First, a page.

“JESUS CHRIST,” Evaline screamed as the brick that nearly fell on her head broke on the floor. It was the fifth brick in nearly an hour. “I’m starting to regret taking this job,” the brunette muttered as she shook the dust out of her hair. Sticking her head out through a rotting doorway, she surveyed the hallway. Like the rest of the building, the floor was glossed with brownish green moss, was covered in irregular shaped holes, and the stench of decay and rust stood in the dank air. She could feel a mild breeze from the woodworm infested windows ahead of her; it was the only sense of warmth she had felt since entering the building. She stuck her head back inside and looked at her crew.
They weren’t a big group: a group of four, four twenty something year olds with too much time on their hands and too little judgement on their lives. Evaline, the involuntary leader, was not as fierce as she tried to play off. With a tiny figure and hair that made her look like Tinkerbell, she was as feisty as you can be at five foot zero, which is to say not much. She was the narrator while the camera was rolling.
The cameraman, Lawrence , was the lovable idiot of the group. Standing at six foot three, he was as slender and lanky as an unbaked french baguette, had a messy nest of dark inky hair, and had a face of an angsty cherub. He recorded all of their adventures, however a better term for him would be a paranormal investigative roadie. Maxwell, the other boy of the group, was an adamant atheist. Every encounter was merely an anomaly in the laws of nature, according to his deep cobalt eyes and thick wavy golden hair. This handsomely skeptical boy stood at five foot five, being the group’s realist.
Finally, the trump card of the group was Alice, who seemed to be always teeming with crazy thoughts, most of them borderline homicidal. Her short, blood red hair was cut neatly and it had almost as many physical layers as Alice had emotionally. They kept her in case anything went wrong and they needed to run away.
This odd conglomeration of people were a team of paranormal investigators, or at least that’s what they called themselves. Going around the country, they seeked out strange occurrences and tried to film and analyze whatever was happening. They did this in order to get the “truth” out to the public. And money. People paid surprisingly large amounts of money to see other people in dangerous situations. This particular case took them to a supposedly haunted middle school outside of Colzmar, New Jersey.
“Let’s just get whatever more footage we need and hightail it out of here. If we stay here any longer, we’ll probably-” Lawrence was cut off.
“Die?” Alice said, turning her head to the side. Her hands were clasped together behind her back confidently; she showed no fear, as opposed to Lawrence whose shoulders were hunched over and was slightly rocking from side to side.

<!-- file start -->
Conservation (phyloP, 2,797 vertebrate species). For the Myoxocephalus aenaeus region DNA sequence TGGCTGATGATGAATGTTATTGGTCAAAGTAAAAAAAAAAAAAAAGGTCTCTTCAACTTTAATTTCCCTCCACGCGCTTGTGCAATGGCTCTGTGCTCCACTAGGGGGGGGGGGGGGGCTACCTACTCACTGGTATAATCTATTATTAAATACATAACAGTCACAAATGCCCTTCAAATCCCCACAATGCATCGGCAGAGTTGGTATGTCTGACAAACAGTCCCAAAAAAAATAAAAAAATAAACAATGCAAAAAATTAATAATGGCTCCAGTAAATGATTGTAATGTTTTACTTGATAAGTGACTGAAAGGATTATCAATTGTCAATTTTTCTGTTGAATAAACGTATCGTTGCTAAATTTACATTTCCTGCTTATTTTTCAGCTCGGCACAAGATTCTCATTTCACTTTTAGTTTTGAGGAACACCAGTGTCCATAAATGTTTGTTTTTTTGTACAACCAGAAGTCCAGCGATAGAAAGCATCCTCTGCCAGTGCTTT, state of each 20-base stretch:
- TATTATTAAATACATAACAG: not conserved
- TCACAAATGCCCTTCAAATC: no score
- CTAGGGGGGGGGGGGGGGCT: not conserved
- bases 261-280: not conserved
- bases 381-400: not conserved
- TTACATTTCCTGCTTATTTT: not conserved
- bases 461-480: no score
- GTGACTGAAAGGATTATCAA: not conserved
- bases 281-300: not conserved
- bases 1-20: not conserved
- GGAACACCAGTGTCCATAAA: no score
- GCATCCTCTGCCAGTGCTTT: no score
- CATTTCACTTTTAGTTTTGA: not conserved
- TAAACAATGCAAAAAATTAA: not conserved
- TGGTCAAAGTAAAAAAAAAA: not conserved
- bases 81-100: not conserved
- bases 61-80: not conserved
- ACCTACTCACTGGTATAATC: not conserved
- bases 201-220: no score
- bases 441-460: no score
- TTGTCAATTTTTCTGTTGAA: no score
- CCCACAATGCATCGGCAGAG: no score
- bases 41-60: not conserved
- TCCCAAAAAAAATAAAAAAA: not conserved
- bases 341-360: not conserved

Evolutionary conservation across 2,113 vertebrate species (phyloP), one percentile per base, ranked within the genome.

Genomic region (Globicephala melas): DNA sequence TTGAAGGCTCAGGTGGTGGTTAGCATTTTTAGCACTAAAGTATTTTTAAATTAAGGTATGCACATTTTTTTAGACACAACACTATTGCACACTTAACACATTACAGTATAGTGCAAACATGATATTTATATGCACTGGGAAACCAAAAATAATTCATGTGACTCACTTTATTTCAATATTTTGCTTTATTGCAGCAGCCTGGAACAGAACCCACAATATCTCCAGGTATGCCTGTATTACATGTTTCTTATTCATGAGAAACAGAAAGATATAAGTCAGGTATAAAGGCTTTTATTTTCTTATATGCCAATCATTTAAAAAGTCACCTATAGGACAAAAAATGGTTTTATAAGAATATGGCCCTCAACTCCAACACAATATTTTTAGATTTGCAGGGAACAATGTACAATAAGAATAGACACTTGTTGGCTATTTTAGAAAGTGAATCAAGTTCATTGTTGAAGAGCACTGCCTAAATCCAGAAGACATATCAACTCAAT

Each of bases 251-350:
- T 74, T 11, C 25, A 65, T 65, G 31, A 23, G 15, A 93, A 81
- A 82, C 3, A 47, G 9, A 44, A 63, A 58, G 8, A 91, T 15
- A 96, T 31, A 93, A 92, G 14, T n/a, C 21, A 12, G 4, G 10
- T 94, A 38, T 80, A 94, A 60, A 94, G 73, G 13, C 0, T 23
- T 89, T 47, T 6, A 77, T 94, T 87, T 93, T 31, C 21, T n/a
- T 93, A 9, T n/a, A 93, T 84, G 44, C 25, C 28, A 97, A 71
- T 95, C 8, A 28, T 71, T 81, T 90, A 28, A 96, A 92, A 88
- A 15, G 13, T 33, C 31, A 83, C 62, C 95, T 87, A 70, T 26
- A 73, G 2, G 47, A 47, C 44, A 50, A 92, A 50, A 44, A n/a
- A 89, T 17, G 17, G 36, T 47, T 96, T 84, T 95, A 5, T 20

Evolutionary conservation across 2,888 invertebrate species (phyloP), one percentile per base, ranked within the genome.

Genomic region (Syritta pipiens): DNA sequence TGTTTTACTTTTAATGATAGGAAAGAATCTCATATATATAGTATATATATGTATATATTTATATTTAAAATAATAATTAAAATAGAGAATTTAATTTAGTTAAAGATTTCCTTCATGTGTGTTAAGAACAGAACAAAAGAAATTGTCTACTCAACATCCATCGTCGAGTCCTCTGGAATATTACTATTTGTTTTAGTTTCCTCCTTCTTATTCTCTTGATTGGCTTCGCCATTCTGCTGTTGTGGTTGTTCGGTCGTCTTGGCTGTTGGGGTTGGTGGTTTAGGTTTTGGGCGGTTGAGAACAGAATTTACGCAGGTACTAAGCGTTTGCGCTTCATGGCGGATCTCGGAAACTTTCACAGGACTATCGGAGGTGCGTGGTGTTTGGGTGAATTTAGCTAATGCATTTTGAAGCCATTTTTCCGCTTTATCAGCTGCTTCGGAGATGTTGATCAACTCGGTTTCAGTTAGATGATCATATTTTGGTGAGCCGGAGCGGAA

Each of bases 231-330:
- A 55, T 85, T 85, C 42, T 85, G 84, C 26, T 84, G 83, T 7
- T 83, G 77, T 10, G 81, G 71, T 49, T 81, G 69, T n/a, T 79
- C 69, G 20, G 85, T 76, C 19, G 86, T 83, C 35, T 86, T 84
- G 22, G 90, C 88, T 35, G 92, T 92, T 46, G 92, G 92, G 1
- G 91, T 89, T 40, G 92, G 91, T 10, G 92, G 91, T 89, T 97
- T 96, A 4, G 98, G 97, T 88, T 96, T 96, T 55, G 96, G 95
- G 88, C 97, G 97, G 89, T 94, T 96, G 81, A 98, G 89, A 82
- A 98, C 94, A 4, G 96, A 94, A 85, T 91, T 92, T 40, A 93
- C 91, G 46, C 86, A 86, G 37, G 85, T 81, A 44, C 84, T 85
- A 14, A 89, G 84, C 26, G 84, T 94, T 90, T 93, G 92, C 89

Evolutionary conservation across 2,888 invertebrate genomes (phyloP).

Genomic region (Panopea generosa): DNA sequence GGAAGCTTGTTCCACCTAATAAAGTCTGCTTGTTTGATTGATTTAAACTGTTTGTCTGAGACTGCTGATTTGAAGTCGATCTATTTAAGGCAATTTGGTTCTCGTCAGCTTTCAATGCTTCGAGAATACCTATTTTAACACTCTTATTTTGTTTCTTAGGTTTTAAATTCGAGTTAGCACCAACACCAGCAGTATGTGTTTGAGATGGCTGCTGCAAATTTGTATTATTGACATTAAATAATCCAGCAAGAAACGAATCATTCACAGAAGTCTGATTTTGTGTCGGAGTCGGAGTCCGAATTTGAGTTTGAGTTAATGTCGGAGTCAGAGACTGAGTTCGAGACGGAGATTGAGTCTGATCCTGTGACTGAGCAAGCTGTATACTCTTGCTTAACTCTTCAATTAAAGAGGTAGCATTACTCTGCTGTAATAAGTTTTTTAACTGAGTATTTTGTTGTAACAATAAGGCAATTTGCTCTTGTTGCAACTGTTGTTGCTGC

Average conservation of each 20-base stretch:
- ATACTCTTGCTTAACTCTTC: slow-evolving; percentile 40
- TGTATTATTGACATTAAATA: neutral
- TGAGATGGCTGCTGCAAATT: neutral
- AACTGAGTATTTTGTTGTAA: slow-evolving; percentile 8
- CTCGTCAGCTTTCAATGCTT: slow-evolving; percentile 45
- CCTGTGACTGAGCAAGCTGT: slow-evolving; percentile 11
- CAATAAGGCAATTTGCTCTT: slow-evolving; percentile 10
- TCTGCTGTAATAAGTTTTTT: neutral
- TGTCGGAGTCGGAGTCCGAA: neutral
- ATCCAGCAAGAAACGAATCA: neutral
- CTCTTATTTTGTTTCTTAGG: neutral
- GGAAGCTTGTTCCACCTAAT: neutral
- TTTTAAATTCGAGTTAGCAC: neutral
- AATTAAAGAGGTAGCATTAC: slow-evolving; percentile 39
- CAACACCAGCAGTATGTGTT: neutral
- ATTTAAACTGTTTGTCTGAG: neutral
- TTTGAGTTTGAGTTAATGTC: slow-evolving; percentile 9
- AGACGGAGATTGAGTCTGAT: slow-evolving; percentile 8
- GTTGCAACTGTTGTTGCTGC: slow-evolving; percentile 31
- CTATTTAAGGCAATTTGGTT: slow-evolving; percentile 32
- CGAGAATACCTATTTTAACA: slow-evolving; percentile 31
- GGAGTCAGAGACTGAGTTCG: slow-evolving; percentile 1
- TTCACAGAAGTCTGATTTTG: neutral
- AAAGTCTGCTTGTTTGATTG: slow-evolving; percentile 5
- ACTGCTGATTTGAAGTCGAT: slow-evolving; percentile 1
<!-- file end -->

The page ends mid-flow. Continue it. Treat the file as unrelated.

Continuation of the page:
Maxwell intercepted their conversation.
“If anything we’ll die from hypothermia, or perhaps maybe a concussion from all the falling debris. No! Better yet! We’ll all die from an infectious bacteria since little miss straight jacket over here won’t stop touching everything.”
“It’s not my fault if weirdly colored things catch my attention okay. I’ll have you know-”
Evaline continued to look at her group of meddlesome idiots for a few seconds until looking down at the floor and sighing. “I really do hate all of you, and my life, and every single worthless apparently non-existent ghost in this god forsaken-”
Another brick fell behind her; her scream echoed throughout the room.
And that was the routine they followed for the next few hours: film, complain, stop, complain, continue filming. However, as the night progressed, it slowly became clear that they weren’t the only ones in the building. It started with small scratching sounds on the shattered wooden doors, but soon morphed into thunderous knocks surrounding the group. Dread slowly began to creep into Evaline’s chest as she willed her stiff legs to walk towards the door. Maxwell, visibly frightened, staggered to the middle of the room all the while whipping his head around to face each mighty blow to the walls.
“Geez, what sort of animal do you think it is? Bats? Rabies-infected possums?”
“I can only hope it’s both,” Alice giggled.
The knocks stopped as Lawrence lifted the bulky camera to the cracked ceiling, letting it capture the faint outline of a shadowy figure before the lens was crushed by a falling brick. Glass shattered everywhere, causing everyone to jump. The force of the brick’s impact made Lawrence fall in the opposite direction. Sticking out his hands to balance himself, his palms landed directly on the the shards of glass.
“OUCH!” Lawrence howled as the sticky, scarlet liquid stained his sliced hand. Pieces of glass were lodged into his skin and the sight of blood made everyone panic frantically, everyone except Alice who couldn’t help but laugh hysterically.
In all the confusion, the hecticness, the distraction, no one had realized that the shadow had disappeared from the ceiling. It resurfaced right where Lawrence had fallen. It resurfaced directly from the pool of blood on the floor. In a matter of seconds the shadow grew almost as tall as the room itself, absorbing all the light around them. Humanoid looking, but horribly disfigured, the shadow’s eyes glowed a vibrant yellow color and rows of prickly red teeth were visible between the deep gaps in its face.
Slowly, every drop of the dim light was taken until there was nothing but darkness, one ever lasting shadow that engulfed the kids like a whirlpool. The only sounds were confused and scared gasps of air, but soon everything went silent.
The silence was broken by a low snarl, the darkness by a pair of bright yellow eyes which seemed to pierce the blackness with only a blink. Their screams were swallowed by the void.